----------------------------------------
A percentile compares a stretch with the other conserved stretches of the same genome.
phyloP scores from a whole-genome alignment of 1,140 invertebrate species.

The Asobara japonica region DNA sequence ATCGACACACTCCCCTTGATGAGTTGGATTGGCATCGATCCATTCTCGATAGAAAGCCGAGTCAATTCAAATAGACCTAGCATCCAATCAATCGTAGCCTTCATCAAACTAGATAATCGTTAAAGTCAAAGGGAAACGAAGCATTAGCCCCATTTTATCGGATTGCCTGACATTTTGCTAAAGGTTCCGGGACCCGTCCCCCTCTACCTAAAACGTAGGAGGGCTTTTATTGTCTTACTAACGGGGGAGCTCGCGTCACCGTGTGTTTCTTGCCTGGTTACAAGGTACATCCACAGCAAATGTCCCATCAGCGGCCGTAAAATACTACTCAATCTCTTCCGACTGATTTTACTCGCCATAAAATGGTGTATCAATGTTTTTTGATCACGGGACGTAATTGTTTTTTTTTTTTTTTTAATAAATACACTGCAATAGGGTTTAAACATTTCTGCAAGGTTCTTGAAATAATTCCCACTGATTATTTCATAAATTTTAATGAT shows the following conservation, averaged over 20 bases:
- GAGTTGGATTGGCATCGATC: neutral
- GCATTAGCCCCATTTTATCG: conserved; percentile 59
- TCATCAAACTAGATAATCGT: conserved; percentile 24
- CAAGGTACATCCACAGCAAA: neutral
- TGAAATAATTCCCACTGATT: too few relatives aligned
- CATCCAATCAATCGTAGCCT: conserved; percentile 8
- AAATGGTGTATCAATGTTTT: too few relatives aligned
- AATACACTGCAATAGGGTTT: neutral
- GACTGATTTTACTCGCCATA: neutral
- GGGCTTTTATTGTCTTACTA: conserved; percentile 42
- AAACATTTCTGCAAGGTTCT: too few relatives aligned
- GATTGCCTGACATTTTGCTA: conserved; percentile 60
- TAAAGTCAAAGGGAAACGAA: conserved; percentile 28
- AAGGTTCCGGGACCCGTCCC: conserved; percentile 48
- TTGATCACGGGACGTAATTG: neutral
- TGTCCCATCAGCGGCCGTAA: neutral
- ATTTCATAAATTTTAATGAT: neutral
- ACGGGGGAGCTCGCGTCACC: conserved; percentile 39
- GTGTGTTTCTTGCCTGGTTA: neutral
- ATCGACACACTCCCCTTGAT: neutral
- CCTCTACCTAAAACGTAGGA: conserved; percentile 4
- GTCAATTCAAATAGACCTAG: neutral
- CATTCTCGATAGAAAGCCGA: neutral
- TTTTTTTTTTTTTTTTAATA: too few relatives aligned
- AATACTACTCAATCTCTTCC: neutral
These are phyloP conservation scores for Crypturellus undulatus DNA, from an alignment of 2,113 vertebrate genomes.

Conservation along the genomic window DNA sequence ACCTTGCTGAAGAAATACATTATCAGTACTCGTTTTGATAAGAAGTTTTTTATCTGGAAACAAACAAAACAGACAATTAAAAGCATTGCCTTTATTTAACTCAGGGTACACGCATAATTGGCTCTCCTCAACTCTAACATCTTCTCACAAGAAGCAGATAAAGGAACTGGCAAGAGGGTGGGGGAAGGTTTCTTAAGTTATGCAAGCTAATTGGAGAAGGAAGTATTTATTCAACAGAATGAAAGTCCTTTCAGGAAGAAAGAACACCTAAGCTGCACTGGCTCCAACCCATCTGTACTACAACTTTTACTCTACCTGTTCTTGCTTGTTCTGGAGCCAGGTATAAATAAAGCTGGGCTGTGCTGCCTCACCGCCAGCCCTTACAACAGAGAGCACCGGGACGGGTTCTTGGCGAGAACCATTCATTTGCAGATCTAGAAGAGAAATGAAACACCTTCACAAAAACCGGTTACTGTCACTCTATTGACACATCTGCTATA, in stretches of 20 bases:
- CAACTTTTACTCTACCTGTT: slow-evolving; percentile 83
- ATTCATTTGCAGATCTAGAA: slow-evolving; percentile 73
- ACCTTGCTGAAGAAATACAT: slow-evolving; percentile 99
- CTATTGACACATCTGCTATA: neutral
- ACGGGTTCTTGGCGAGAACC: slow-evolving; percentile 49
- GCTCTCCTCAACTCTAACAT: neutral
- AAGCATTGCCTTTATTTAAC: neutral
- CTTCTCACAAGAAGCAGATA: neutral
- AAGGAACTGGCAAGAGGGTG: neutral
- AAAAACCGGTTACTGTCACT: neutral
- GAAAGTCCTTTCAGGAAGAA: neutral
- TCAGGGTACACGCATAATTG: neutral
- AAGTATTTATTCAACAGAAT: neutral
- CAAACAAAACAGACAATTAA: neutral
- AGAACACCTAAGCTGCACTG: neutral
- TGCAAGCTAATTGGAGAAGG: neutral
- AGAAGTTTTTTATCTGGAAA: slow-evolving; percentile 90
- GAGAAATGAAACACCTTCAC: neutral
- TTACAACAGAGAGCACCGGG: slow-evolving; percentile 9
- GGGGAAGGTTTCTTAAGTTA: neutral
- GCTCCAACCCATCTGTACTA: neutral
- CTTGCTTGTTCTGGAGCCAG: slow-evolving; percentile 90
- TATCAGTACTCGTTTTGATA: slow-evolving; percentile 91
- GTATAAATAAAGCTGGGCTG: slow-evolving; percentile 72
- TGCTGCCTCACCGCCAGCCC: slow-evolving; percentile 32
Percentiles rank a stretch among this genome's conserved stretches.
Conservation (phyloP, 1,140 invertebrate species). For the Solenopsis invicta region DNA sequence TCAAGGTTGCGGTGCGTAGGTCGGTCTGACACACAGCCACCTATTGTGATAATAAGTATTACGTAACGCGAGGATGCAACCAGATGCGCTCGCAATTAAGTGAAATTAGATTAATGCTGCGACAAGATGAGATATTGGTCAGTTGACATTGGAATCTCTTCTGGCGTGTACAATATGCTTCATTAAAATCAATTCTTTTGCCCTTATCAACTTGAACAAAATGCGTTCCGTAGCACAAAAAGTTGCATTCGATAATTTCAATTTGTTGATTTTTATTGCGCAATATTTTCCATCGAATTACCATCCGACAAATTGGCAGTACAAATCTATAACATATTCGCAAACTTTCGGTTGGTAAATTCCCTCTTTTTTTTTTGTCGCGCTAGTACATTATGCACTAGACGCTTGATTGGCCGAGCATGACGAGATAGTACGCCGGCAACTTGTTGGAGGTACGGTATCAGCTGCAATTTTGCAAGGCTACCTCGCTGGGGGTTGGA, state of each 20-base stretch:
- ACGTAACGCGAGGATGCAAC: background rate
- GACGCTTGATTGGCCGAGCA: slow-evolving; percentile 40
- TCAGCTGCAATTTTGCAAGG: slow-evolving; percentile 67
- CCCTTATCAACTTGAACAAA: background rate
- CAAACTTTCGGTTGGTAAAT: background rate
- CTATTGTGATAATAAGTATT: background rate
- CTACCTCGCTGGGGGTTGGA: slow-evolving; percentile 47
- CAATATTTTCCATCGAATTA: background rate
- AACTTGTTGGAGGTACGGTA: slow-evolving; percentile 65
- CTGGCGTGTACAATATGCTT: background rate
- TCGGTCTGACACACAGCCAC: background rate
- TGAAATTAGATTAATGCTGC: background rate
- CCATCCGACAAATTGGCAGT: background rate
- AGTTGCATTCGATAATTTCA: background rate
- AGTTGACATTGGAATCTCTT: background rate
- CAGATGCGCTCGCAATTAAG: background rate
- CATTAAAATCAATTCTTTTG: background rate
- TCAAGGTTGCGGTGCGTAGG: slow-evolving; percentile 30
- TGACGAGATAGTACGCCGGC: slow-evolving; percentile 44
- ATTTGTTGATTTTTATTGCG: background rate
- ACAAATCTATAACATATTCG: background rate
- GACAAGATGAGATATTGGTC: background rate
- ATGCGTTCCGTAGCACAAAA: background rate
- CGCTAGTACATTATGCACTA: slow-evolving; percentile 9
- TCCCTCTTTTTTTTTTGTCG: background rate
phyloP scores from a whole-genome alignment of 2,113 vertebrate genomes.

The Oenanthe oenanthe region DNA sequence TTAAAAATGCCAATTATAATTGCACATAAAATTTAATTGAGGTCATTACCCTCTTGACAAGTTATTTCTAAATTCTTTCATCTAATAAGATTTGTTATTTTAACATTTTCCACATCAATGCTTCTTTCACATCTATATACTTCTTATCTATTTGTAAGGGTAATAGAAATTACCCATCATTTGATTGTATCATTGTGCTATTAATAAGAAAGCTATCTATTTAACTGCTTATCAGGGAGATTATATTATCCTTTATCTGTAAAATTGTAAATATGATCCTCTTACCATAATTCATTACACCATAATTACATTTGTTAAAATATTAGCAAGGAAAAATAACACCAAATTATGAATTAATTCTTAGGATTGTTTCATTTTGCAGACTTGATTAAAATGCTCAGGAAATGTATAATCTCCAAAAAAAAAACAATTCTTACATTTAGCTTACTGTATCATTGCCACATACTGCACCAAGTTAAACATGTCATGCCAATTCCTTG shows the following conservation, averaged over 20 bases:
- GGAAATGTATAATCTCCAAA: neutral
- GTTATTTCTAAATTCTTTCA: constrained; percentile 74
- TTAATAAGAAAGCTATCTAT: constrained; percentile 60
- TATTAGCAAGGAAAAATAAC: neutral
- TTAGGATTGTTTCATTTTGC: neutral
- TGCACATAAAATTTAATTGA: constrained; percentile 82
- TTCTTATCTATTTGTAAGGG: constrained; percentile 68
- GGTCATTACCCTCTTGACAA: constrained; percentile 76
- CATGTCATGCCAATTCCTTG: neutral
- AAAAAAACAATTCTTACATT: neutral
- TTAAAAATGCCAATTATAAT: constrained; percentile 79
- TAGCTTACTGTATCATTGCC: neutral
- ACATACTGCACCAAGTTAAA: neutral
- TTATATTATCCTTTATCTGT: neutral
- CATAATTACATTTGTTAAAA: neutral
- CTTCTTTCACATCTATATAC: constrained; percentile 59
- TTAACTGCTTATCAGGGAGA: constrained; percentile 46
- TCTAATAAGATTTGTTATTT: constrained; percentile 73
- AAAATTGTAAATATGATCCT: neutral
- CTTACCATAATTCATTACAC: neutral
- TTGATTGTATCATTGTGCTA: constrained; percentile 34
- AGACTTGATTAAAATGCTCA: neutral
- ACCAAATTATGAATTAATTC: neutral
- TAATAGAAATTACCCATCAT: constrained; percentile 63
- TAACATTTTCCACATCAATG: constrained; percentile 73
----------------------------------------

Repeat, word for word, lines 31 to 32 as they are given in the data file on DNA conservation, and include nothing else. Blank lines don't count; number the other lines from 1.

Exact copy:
- CAACTTTTACTCTACCTGTT: slow-evolving; percentile 83
- ATTCATTTGCAGATCTAGAA: slow-evolving; percentile 73